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Three people with eczema are hiding in holes in the dirt with worried expressions.

The Agony of Socializing with Eczema

Socializing with eczema can be such a trying and demoralizing thing sometimes. When you have eczema, you have so much more to consider and deal with than someone without it. Sometimes it can interfere with building friendships or getting closer to people despite your desire to.

Here are some major things that get in the way of having fun when you have eczema:

Eczema itch

Sometimes the sensation of itchiness and soreness from your rashes is so overwhelming and sudden that either all you can do is scratch or hunch over for hours while trying to avoid scratching and damaging your skin as much as possible. Just dealing with this can zap up a lot of our energy and concentration and potentially make us late for things or completely forget about any plans we had for that day.

Eczema is commonly misunderstood

It can feel really overwhelming for us to be in social situations because we are so used to being stared at for our rashes and assumed to be infectious or contagious. It's hard and makes us feel ashamed. Because of our appearance, we learn very early on that meeting anyone new, even if it's just one person, can result in a third-degree trial or an examination of why we are “choosing” to harm ourselves and what's wrong with us. It's very rare for us to just feel immediately understood or even just accepted as human being especially when we're going through really bad flareups. This can make socializing at all feel very unappealing and to create a lot of isolation which can lead to depression and potentially worse.

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Unsolicited advice

We are constantly getting unsolicited advice from doctors in non-doctors alike. Doctors just tell us to stock up on steroids which don't heal anything. And non-doctors aka civilians without experience with eczema will tell us about every single random article they read about skincare or dermatitis. And even others who do have experience with eczema will give us advice because something helped with their skin, but that's no guarantee that it will work for our skin. It can be really overwhelming to have to deal with all this information and impatience for us to heal. And the thing is that these people who do this are actually doing it for themselves to make themselves feel better about seeing us in a bad state. More so than actually knowing whether or not their advice is going to help us. This can become annoying despite its best intentions.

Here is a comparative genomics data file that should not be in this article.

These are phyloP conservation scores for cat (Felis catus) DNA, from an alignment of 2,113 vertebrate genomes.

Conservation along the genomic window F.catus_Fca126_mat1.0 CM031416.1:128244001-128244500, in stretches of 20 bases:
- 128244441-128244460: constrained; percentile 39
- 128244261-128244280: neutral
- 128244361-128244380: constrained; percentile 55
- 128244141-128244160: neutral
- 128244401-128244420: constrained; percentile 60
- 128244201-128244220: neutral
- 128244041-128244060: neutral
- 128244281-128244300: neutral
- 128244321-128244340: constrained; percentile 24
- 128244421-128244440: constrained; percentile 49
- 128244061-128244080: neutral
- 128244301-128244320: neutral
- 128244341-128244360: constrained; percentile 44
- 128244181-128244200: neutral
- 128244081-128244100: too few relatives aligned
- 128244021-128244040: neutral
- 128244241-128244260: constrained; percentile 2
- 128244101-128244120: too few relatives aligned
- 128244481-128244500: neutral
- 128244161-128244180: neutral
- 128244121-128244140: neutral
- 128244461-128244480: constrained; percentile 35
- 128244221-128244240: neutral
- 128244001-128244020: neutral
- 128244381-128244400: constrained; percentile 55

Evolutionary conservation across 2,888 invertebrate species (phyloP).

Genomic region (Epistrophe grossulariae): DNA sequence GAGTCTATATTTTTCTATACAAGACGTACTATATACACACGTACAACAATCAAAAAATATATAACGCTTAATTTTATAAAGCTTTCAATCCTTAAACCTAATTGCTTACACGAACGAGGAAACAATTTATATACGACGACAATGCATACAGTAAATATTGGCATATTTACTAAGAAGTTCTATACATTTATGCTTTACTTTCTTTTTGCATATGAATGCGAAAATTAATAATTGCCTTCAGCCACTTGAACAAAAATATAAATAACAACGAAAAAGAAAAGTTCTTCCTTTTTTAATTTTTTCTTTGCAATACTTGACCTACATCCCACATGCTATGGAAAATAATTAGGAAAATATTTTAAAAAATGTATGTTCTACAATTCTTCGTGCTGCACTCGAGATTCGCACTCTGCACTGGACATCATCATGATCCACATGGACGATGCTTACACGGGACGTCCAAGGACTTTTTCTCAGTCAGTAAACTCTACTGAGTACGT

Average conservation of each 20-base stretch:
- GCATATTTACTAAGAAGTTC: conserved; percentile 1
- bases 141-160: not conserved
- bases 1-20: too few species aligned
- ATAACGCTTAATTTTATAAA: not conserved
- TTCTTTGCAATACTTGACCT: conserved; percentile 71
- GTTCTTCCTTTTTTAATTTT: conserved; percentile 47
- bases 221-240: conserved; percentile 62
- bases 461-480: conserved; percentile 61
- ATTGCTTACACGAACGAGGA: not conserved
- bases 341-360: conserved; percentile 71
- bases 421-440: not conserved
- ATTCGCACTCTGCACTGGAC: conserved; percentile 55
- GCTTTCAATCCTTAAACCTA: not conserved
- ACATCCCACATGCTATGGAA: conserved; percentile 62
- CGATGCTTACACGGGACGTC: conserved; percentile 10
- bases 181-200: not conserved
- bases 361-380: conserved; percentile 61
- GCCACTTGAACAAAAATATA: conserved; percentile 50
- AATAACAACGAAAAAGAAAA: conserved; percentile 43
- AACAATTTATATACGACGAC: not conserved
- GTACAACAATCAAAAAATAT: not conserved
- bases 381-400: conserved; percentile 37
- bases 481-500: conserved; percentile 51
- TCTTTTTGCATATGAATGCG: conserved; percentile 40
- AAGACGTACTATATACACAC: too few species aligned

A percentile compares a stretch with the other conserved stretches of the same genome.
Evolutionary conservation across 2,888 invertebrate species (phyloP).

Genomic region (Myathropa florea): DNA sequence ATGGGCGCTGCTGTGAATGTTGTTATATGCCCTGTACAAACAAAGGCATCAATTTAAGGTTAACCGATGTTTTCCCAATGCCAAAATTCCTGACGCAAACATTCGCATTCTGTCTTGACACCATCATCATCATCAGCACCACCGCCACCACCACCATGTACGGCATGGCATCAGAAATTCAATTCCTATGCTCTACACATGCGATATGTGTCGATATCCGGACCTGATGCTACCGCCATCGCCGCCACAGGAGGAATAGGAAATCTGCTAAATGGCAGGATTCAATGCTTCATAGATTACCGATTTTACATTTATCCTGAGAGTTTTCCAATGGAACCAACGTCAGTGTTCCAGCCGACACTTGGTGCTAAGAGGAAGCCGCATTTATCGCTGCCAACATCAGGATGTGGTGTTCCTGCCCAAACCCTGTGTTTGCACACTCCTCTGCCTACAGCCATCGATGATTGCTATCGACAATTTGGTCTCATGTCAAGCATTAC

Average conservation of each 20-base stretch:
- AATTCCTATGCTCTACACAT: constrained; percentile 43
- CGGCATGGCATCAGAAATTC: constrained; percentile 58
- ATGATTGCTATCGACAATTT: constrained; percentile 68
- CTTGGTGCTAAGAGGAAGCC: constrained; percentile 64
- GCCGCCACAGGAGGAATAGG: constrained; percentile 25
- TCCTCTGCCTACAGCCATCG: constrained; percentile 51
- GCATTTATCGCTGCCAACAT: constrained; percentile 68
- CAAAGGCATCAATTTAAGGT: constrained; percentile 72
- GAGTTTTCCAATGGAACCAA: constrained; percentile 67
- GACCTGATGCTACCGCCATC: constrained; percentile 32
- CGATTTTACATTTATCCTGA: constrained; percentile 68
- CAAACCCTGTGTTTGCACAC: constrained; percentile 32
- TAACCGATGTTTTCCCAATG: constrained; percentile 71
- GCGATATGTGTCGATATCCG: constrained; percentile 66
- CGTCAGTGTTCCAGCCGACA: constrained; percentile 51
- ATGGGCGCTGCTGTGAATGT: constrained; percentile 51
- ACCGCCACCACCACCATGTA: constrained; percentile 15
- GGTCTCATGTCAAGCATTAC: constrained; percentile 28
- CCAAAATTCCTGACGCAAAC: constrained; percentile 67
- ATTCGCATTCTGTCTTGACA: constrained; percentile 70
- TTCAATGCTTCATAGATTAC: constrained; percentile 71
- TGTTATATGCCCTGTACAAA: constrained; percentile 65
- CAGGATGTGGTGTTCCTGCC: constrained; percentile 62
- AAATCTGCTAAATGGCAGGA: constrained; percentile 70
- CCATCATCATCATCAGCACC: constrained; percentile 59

Stares, commentary, and assumptions

Many people are very rude to us. And whether or not it's intentional, they are very obvious about staring at us. While it is understandable, it just makes us feel like we are bad, ugly, diseased people even though we do our best to not scratch, heal and cope with intense impulsive pain. In this kind of situation, the best thing for people to do would be either to leave us alone or to genuinely and kindly ask us what we are going through and if there's anything they can do to help. But please don't ask us if we've done anything about it or “try to put lotion on it" because that is baseline what any person with common sense will do and believe us we have done it all! Please do not insult our intelligence.

Did I miss anything?

I hope that these insights prove to be useful and helpful for someone with eczema trying to explain what they're going through and for people without it to understand what we’re going through when they react to us in public. What are some things that you've dealt with in person than I have not listed here? I would love to continue to share our stories in the comments below!

This article represents the opinions, thoughts, and experiences of the author; none of this content has been paid for by any advertiser. The team does not recommend or endorse any products or treatments discussed herein. Learn more about how we maintain editorial integrity here.

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